A Lot or a Little?
What you will—and won't—find in this app.
Kids can learn some artistic basics and express their creativity in Bug Art. They'll learn about and use some artist's tools including different brush sizes, a marker, a pencil, glitter, and an eraser as well as stamps and stickers. They'll also use nontraditional tools such as bug's feet to create interesting art. They'll experiment with color using the 30-color palette. Kids also can learn step by step how to draw different insects. As they explore the insect world, their curiosity about bugs may be piqued as well. Kids also will get to use the device in several ways, exposing them to a variety of uses. Bug Art is not only beautiful in design, it also lets kids participate in creating beauty while having fun.
Ease of Play
Each game has kids interact with the device in a different way. In Bug Race, they use two fingers to tap quickly to move the bug. In Butterfly Valley, they tilt the device to direct the butterfly. In Playground, they tap the screen to guide the bug. Each gesture is demonstrated before each round.
Products & Purchases
Links to other apps are in the parent section, protected behind a kid-lock code.
Parents Need to Know
Parents need to know that Bug Art is an educational app for kids with the same buggy beauty of Bugs and Bubbles and Bugs and Numbers, with a focus on art and creativity. Kids design their own bugs and see them come to life in different games. Younger kids will enjoy exploring and creating, but there's enough depth and fun to entertain and challenge elementary-school-age kids as well. Creations are saved in-app. Parents wanting to create separate accounts for multiple kids using the same device can enable multiple user accounts in the device's settings.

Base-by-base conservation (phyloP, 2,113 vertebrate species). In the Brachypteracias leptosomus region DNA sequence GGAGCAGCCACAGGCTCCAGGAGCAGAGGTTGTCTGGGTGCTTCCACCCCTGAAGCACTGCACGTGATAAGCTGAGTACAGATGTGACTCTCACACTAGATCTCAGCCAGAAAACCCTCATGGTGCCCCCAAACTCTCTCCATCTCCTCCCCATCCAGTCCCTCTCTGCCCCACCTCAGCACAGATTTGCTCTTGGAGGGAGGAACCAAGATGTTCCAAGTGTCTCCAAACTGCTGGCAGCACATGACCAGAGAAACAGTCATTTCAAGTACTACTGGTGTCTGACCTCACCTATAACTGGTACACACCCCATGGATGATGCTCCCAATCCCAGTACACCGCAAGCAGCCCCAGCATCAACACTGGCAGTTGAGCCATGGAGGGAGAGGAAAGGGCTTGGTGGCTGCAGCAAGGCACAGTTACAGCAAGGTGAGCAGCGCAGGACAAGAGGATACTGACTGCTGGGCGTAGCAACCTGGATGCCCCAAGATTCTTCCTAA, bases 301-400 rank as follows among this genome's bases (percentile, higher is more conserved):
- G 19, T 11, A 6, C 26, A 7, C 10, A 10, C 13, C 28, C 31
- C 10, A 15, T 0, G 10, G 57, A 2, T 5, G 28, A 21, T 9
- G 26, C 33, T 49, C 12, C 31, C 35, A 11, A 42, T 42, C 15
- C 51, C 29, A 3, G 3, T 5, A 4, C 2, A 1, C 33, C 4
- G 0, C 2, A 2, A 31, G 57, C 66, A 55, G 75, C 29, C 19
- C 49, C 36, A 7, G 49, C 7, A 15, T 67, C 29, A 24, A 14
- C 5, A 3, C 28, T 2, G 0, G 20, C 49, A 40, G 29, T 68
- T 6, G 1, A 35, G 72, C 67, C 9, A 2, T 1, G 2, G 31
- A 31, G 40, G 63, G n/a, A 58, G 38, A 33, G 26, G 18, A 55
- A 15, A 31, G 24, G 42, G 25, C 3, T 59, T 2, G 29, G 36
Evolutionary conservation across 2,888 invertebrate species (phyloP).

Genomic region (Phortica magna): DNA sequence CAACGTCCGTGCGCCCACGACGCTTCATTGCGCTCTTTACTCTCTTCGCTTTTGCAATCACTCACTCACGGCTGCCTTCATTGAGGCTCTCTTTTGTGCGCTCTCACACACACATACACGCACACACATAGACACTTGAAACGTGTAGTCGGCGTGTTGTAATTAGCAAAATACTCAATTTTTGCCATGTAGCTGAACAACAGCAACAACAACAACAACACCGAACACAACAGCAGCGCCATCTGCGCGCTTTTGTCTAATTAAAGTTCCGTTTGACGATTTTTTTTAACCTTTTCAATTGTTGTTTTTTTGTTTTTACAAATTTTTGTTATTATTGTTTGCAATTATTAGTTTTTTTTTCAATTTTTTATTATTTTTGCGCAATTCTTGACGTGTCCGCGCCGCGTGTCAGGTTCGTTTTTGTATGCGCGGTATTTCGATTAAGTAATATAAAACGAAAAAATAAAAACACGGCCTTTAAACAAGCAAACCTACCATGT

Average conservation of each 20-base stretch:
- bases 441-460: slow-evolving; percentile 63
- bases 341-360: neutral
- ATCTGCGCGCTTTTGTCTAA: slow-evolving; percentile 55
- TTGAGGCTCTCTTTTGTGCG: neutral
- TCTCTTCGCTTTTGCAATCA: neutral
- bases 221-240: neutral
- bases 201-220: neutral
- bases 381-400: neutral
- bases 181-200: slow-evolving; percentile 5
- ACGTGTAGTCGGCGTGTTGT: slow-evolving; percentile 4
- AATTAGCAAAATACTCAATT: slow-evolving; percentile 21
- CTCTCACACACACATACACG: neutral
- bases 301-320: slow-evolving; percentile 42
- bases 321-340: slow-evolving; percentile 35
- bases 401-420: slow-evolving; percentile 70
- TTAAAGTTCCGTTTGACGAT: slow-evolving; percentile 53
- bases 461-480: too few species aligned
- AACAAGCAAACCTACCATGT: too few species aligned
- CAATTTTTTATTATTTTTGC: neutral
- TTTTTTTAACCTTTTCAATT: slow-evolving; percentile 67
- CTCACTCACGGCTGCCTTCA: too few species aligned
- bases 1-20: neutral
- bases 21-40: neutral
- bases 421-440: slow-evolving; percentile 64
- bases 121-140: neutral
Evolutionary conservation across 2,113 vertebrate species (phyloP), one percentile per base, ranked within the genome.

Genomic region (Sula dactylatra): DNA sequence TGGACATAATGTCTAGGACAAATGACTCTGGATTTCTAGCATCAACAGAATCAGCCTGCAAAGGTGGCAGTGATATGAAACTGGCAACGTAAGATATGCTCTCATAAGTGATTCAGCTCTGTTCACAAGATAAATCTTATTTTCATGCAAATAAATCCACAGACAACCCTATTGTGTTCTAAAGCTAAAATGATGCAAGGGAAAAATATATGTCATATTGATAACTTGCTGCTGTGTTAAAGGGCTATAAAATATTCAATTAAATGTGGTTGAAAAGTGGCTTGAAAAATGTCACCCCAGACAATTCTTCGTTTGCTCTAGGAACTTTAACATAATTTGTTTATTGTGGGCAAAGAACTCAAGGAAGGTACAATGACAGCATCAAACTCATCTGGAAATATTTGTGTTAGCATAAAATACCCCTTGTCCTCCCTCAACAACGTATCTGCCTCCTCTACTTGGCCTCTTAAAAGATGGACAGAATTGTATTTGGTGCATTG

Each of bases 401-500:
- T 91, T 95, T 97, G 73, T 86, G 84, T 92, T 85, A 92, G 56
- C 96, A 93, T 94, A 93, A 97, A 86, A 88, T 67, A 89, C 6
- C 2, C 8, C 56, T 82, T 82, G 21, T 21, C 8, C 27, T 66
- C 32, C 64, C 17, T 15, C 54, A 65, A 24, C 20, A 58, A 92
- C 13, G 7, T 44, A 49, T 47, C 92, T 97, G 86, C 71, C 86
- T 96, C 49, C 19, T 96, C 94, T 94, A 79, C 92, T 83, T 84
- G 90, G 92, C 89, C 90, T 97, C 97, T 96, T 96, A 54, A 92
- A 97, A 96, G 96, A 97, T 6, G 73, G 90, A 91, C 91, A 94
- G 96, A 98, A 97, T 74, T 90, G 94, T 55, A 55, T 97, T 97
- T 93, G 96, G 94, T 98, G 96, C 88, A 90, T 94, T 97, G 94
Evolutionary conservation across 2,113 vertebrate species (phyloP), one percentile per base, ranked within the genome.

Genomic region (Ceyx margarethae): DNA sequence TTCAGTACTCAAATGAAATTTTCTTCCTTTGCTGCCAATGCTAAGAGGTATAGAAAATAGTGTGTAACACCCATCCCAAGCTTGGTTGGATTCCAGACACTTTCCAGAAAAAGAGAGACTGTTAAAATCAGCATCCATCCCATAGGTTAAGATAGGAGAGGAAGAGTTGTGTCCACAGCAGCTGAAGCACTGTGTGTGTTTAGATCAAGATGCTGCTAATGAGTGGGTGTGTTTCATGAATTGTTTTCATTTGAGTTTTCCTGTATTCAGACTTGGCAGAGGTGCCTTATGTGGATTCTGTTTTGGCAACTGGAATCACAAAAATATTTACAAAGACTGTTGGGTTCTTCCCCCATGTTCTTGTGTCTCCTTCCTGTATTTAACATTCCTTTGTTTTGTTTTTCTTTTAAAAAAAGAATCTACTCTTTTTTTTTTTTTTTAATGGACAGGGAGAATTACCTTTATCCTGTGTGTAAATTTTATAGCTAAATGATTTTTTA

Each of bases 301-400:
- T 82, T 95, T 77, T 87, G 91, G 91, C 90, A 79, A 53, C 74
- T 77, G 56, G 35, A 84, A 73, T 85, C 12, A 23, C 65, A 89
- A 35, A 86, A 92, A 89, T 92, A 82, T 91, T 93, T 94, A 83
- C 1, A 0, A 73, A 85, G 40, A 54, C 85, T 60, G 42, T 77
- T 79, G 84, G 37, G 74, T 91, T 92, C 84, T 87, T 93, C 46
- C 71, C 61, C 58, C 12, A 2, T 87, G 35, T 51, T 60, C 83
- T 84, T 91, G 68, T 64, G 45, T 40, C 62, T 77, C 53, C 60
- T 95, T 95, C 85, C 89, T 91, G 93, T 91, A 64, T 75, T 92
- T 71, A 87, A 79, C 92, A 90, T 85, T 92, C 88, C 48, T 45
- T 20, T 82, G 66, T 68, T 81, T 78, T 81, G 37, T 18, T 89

Is It Any Good?
As with the other bug apps from Little Bit Studio, the graphics in Bug Art are breathtakingly realistic. Kids will get a kick out of coloring a bug and then seeing it animate and come to life. They'll be further amazed to see it in action against the professional graphics of the game. When coloring, kids don't have to worry too much about staying in the lines, as that cleans up nicely when the bug animates. The variety of colors, stickers, and tools gives kids lots of creative options when designing their bugs and their free-paint drawings. The games are somewhat limited -- there are edges to the exploration area and number of interactive elements. The bits of humor from the bugs they'll pass on to the playground will entertain kids with a few laughs. Kids collect bubbles and earn points for them and for completing the races, but nothing is done with those points. Overall, Bug Art is a great buy for families. Younger kids will have fun exploring the playground and will learn different device gestures such as tilting, tapping, and swiping. Older kids will enjoy creating their drawings and seeing them come to life.
Did we miss something on diversity?
Research shows a connection between kids' healthy self-esteem and positive portrayals in media. That's why we've added a new "Diverse Representations" section to our reviews that will be rolling out on an ongoing basis. You can help us help kids by suggesting a diversity update.